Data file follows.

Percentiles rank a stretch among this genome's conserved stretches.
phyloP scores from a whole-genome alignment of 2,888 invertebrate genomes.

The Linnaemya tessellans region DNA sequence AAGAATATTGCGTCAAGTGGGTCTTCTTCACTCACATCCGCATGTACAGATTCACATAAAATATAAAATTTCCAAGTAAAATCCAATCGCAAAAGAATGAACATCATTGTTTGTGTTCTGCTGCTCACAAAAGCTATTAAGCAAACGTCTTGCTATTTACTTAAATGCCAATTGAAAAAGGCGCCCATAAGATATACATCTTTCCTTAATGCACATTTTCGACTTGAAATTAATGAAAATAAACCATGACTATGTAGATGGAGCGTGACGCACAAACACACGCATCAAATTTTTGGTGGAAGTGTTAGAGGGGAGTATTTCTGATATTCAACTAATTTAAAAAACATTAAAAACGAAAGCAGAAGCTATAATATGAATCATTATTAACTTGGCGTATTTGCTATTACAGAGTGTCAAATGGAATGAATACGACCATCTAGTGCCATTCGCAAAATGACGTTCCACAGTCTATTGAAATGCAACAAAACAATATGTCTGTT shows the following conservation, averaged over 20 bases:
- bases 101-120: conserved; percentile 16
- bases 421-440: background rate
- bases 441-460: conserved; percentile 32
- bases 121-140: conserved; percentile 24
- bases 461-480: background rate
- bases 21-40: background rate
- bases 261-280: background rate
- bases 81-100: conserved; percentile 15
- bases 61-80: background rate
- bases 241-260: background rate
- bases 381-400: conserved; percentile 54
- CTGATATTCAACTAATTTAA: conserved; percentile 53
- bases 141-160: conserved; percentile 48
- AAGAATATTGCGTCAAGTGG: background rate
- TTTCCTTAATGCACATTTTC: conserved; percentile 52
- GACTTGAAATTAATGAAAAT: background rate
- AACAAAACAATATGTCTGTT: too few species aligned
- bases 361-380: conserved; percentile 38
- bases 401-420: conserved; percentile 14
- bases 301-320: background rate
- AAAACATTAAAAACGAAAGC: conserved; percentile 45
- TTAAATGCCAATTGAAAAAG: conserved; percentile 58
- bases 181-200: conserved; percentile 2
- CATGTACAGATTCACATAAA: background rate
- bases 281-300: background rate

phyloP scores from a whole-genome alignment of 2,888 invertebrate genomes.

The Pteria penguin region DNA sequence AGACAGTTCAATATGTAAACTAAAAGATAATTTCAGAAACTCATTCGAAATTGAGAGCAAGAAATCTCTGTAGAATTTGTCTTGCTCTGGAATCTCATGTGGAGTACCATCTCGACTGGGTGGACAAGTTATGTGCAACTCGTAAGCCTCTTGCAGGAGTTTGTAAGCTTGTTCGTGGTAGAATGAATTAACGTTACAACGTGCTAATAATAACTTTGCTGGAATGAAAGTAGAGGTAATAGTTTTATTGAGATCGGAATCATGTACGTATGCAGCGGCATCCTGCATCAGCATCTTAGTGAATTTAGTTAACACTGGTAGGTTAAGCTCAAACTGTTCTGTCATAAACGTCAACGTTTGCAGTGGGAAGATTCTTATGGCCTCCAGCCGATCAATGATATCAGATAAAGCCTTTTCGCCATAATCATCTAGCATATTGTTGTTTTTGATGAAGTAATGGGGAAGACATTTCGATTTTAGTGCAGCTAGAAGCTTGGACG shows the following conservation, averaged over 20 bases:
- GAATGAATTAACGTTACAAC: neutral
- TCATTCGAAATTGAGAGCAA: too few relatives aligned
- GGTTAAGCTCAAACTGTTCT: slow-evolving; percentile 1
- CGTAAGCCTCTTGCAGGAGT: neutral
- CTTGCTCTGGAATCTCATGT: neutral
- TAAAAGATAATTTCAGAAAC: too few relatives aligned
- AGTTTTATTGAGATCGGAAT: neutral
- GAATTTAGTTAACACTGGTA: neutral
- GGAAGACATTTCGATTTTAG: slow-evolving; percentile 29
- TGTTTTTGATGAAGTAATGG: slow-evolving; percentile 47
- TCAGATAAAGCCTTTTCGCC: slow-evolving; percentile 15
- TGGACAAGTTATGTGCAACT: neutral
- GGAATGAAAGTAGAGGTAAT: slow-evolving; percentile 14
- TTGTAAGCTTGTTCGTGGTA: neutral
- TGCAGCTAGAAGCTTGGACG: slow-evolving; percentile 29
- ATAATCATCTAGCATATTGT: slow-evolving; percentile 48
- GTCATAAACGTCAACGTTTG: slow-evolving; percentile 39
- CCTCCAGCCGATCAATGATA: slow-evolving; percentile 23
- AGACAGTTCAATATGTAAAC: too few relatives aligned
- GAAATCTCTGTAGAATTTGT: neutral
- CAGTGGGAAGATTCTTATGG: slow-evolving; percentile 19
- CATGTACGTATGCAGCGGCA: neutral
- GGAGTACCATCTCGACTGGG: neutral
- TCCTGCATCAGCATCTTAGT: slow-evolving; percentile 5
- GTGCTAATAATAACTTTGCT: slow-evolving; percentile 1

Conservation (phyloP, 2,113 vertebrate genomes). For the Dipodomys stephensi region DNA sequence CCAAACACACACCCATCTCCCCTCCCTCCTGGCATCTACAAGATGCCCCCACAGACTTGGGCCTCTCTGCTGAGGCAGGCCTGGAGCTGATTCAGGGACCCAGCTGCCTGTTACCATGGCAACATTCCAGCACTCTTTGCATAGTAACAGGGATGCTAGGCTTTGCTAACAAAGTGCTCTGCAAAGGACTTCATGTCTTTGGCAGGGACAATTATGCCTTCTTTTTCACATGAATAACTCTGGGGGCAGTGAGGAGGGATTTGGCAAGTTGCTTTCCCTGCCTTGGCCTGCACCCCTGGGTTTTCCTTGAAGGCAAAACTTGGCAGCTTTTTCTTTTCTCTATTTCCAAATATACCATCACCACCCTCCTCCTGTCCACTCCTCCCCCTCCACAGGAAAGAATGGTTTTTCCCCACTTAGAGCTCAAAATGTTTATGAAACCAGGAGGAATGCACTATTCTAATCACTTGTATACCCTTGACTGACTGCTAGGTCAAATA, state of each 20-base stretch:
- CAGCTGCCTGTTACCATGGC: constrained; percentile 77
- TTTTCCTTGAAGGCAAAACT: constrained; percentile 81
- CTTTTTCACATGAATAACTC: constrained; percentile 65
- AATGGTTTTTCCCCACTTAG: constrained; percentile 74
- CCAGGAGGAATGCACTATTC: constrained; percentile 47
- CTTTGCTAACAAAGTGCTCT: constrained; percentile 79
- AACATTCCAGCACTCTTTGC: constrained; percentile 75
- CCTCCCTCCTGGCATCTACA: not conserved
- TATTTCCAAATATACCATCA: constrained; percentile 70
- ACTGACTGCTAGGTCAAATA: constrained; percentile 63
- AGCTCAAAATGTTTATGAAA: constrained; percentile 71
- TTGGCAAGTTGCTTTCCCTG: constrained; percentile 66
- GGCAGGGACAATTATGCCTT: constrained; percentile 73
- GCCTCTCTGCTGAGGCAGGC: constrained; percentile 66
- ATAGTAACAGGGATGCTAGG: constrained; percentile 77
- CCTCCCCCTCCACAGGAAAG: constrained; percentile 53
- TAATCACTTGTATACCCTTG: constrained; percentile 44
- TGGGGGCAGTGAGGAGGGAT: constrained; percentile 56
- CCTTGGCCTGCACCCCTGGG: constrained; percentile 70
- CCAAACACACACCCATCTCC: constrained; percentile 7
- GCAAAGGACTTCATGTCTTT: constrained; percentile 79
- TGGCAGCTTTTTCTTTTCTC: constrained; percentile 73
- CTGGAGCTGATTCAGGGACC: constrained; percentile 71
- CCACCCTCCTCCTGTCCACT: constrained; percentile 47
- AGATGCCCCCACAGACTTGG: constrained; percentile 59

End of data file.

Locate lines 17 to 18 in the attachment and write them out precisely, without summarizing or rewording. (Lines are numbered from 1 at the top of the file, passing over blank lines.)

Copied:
- AAGAATATTGCGTCAAGTGG: background rate
- TTTCCTTAATGCACATTTTC: conserved; percentile 52